By Meg Hill
A proposed $183 million, 23-storey building for Melbourne’s legal district was endorsed by the City of Melbourne on February 16.
If approved by Minister for Planning Richard Wynne, the development will demolish an existing office building on Lonsdale St and eight storeys of above ground car parking – the “Flagstaff Carpark” – on Little Lonsdale St.
The proposed building would have street frontage at 550 Lonsdale St and 535 Little Lonsdale St, with underground car parking and ground level retail topped with 22 storeys of office space.
In endorsing the application, the City of Melbourne has advised the Minister for Planning to require the ground floor of the building to be set back two metres along Healeys Lane – the main connection between Lonsdale and Little Lonsdale streets.
The applicant – Lonsdale Investment – had requested the proposed condition be dropped. Jamie Govenlock, a town planner at Urbis, spoke on behalf of the applicant at a Future Melbourne Committee (FMC) meeting on February 16.
“We think that will be a significant impediment to attracting appropriate retail and food and beverage clients and tenancies along Healeys Lane,” he said.
Mr Govenlock said the current COVID environment made it difficult to secure tenancies and, as the retail spaces proposed on the ground floor of the development along Healeys Lane were restaurants, the loss of space would be a further barrier.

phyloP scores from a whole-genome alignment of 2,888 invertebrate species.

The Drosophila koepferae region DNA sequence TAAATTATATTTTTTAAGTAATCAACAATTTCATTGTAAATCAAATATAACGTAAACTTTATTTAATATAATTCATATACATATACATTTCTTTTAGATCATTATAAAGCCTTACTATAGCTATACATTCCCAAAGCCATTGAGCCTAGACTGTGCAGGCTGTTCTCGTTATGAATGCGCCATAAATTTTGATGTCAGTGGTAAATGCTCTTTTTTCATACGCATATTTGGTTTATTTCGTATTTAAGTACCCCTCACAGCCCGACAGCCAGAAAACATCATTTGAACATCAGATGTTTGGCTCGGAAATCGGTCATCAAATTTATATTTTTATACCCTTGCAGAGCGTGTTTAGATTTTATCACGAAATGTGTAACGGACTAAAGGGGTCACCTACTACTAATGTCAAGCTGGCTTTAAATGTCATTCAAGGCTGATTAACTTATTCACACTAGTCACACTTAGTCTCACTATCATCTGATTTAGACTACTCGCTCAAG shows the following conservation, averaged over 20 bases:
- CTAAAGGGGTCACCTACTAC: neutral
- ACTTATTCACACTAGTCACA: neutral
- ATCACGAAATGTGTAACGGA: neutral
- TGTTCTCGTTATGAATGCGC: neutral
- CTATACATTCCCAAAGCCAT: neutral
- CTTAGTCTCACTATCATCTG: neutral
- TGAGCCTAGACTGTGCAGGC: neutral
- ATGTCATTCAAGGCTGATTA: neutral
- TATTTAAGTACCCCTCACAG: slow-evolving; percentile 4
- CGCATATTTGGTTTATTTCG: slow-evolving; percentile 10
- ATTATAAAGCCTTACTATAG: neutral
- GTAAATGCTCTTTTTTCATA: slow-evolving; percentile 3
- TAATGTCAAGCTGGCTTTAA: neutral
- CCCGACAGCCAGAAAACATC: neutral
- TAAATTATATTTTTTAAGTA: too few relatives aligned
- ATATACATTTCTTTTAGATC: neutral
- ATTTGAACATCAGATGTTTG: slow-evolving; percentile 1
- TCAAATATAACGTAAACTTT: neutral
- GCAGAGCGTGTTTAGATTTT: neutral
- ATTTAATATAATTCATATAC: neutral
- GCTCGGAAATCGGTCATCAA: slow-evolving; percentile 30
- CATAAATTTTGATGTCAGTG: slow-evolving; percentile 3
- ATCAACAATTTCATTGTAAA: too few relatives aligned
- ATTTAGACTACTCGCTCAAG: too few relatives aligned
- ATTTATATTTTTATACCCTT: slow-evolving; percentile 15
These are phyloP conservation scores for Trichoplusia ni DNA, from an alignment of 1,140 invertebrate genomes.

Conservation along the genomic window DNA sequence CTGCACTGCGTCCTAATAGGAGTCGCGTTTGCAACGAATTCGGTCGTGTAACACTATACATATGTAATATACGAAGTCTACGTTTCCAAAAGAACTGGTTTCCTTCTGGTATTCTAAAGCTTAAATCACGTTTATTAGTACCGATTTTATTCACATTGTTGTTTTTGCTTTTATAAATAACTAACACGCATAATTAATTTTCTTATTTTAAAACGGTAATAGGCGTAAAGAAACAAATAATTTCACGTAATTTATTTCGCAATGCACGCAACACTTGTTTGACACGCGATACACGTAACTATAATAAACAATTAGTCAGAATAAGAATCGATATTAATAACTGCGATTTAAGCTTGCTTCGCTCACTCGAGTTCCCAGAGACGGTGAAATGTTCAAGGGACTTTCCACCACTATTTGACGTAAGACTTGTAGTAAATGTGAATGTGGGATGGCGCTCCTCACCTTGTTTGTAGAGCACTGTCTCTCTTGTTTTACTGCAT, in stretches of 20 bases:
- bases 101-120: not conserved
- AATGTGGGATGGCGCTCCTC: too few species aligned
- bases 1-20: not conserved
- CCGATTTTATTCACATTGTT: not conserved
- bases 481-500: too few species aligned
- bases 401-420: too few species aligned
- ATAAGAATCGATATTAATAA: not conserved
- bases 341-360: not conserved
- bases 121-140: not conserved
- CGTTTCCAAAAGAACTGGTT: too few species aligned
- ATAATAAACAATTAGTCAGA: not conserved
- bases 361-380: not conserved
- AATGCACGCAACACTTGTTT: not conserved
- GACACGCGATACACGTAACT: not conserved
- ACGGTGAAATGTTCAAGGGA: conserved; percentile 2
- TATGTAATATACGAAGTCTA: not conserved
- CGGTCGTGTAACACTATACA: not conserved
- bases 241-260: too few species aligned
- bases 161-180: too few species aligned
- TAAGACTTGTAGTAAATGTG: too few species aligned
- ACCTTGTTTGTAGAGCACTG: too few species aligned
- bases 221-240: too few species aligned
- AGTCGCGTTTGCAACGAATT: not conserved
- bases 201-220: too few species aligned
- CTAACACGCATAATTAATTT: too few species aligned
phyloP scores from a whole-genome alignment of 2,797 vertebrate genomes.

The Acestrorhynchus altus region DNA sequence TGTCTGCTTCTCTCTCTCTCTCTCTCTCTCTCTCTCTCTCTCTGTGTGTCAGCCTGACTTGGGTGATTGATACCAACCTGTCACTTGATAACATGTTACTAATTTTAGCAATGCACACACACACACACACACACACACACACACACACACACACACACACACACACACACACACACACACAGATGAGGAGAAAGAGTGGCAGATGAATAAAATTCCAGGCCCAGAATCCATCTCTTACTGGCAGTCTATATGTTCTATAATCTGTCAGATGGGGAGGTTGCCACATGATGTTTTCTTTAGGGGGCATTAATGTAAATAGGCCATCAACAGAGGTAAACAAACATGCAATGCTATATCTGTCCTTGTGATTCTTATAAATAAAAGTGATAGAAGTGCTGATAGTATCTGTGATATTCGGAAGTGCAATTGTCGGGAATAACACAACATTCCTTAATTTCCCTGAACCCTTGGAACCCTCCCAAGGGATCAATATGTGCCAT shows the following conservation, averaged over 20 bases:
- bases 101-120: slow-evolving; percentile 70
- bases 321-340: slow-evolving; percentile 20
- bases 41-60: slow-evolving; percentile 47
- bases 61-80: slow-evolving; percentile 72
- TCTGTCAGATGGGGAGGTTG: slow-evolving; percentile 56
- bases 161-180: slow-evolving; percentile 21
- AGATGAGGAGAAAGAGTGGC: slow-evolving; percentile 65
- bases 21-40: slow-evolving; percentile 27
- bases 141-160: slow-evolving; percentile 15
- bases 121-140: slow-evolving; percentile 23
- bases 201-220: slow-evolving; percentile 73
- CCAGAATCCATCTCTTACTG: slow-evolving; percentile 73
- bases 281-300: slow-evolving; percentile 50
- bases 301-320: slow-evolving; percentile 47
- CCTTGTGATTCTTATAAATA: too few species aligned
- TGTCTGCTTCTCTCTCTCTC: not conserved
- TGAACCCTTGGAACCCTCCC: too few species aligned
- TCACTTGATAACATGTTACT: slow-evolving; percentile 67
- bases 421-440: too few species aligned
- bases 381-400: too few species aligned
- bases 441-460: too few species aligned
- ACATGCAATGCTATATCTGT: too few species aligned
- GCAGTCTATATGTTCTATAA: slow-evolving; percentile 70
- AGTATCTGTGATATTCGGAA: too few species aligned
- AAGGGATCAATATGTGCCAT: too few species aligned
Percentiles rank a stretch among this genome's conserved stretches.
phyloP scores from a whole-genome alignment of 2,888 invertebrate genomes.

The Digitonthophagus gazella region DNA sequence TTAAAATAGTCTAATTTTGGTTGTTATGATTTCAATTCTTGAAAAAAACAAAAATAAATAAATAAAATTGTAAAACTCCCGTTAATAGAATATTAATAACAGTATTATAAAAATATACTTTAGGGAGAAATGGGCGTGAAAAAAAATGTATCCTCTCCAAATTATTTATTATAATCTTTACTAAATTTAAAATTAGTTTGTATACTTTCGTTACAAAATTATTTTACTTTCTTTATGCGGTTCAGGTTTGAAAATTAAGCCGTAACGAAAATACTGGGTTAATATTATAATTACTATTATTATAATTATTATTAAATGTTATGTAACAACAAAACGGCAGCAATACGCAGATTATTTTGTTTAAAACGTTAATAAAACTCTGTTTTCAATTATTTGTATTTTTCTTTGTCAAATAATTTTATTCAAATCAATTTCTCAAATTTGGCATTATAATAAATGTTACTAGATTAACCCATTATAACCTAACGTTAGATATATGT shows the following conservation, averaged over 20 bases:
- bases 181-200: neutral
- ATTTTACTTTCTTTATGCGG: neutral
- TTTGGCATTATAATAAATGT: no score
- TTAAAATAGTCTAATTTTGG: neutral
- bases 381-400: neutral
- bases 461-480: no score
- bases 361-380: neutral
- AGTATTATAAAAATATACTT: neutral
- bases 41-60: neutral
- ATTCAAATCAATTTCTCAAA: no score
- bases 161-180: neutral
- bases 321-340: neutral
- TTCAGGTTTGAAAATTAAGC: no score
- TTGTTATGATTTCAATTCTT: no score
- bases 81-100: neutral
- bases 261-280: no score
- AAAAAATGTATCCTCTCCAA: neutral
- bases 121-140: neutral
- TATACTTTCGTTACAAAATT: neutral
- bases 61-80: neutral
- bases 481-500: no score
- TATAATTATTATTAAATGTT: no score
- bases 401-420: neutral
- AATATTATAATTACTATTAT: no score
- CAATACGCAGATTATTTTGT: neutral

But the council’s chair of planning Cr Nicholas Reece said the importance of Healey Lane and the nature of development surrounding the site made the setback a safety issue.
“Healeys Lane is a narrow laneway. It’s situated between a recently completed very large Central Equity building and then you’ll have this hopefully terrific new Bates Smart building up on the other side of the lane so it is going to be a very heavily used laneway by pedestrians, it also is a laneway that is accessible to cars and because of the number of people in the precinct there will be quite a bit of traffic going up and down,” he said.
Cr Rohan Leppert said the building would be an important addition to the area but agreed the setback should be included as a requirement.
“While I understand the argument that’s been made, what we can’t do as a result of COVID and the economic conditions that COVID has induced is make the public realm less safe and this is a pretty fundamental safety issue,” Cr Leppert said.
“Healeys Lane is a really important through block link between Lonsdale and Little Lonsdale [streets], it’s the main way to get through the public realm between the two streets if you’re not going around the block and there is currently a meagre footpath there that we can’t lose.”